White Sox

White Sox reportedly continue to pursue Alex Gordon, Yoenis Cespedes


White Sox reportedly continue to pursue Alex Gordon, Yoenis Cespedes

The White Sox reportedly are still in the hunt for outfielders Yoenis Cespedes and Alex Gordon.

New reports surfaced on Tuesday that the White Sox continue to pursue the free agent outfielders, including one that lists the White Sox among the leaders for Cespedes, who was valued at 6.7 Wins Above Replacement last season by Fangraphs.com.

While the White Sox have already made a series of moves this offseason sure to impact the roster, general manager Rick Hahn said earlier this month the team would stay aggressive on “multiple fronts.” After they spruced up the infield with the additions of Todd Frazier and Brett Lawrie and two offensive-minded catchers were added, it appears the team’s focus is now on the outfield.

[RELATED - In pursuit of offense, White Sox haven't overlooked defense]

One factor that can’t be overlooked is how the shelves are still stocked full of premium players with spring training roughly seven weeks away. Many suspected the $184-million deal Jason Heyward signed with the Cubs on Dec. 11 would break the ice and begin a wave of signings.

But Gordon, Cespedes and Justin Upton remain unsigned with the New Year right around the corner. A surplus of talent (Dexter Fowler also remains unsigned) could mean that prices have dropped, which likely gives the White Sox a better chance to add an outfielder.

Foxsports.com’s Ken Rosenthal suggested the White Sox are strong in their pursuit of the two outfielders on Tuesday. Meanwhile, MLB.com’s Jesse Sanchez said the White Sox and Baltimore Orioles are considered in the lead “for now” for the services of Cespedes.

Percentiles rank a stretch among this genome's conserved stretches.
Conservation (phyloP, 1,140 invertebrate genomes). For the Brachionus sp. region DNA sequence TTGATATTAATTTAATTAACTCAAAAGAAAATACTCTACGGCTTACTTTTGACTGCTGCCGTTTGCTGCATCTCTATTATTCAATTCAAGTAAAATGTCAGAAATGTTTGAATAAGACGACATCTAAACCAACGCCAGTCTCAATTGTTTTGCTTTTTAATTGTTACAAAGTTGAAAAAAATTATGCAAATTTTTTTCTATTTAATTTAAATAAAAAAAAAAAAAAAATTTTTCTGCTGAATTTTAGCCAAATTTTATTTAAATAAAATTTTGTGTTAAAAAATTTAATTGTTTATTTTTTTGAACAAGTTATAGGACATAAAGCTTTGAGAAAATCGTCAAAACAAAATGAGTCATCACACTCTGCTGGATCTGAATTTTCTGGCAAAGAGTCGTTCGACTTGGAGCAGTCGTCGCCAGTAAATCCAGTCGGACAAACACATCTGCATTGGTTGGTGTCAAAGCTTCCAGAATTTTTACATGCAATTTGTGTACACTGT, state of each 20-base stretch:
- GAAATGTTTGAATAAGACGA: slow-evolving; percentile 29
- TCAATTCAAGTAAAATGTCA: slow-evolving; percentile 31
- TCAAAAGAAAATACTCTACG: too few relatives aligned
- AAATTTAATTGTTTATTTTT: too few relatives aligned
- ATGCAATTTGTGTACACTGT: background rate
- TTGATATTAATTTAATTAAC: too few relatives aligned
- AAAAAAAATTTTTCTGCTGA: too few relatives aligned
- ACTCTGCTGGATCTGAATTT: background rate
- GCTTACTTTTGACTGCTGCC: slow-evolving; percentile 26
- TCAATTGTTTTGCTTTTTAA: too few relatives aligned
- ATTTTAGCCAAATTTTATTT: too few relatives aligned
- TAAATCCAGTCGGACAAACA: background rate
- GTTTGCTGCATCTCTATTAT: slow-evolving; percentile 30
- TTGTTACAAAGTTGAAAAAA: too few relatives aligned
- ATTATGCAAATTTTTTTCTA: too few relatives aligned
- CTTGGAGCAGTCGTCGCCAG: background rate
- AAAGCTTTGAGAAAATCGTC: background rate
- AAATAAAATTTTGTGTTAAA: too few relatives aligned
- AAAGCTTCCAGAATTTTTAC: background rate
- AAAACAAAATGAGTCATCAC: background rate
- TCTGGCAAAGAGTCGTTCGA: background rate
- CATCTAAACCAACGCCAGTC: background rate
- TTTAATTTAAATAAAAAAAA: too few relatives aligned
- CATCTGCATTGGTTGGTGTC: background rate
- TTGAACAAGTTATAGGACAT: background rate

Cespedes, 30, is expected to earn a bigger annual salary than Gordon and could command a deal in the five-year range. But, because he was traded last July, Cespedes — who hit .291/.328/.542 with 35 home runs last season — doesn’t require the team he signs with to surrender a draft pick.

While the White Sox have said they’d prefer to hang on to their draft picks, including the compensatory selection for losing Jeff Samardzija, Hahn said it wouldn’t stop them from signing a player if he were deemed the right fit.

[SHOP: Gear up, White Sox fans!]

Gordon, who turns 32 this season, is expected to receive a lesser deal in the four-year range. The Kansas City Royals product and four-time Gold Glove winner hit .271/.377/.432 in 104 games last season and would tidy up an outfield that was minus-22 in Defensive Runs Saved, according to Fangraphs. But in order to sign Gordon, the White Sox would have to surrender their second-highest pick, which is expected to fall between 27-29 in next June’s draft.

With Frazier, Lawrie, Alex Avila and Dioner Navarro in the mix, payroll for the White Sox 25-man roster already is hovering in the $115 million range. 

Strikeout machine Alec Hansen wants to be the best ... OK, one of the best


Strikeout machine Alec Hansen wants to be the best ... OK, one of the best

GLENDALE, Ariz. — On a day when Jose Abreu and Yoan Moncada took live batting practice for the first time this spring, off in the distance was a lanky White Sox prospect standing in the outfield grass.

But Alec Hansen was doing more than shagging flies. He was watching both hitters very closely.

“I was looking to see how much pop they had,” Hansen said of Abreu and Moncada. “I kind of look at that to see the difference in power between minor league ball and the major leagues. It’s nice to see it’s not a huge difference. That makes me feel a bit more comfortable.”

At 6-foot-8 — actually 6-foot-8-and-a-half, according to his spring training physical — Hansen is a big man with big plans for his baseball career. He might be quiet on the outside, but he has booming expectations for himself on the inside.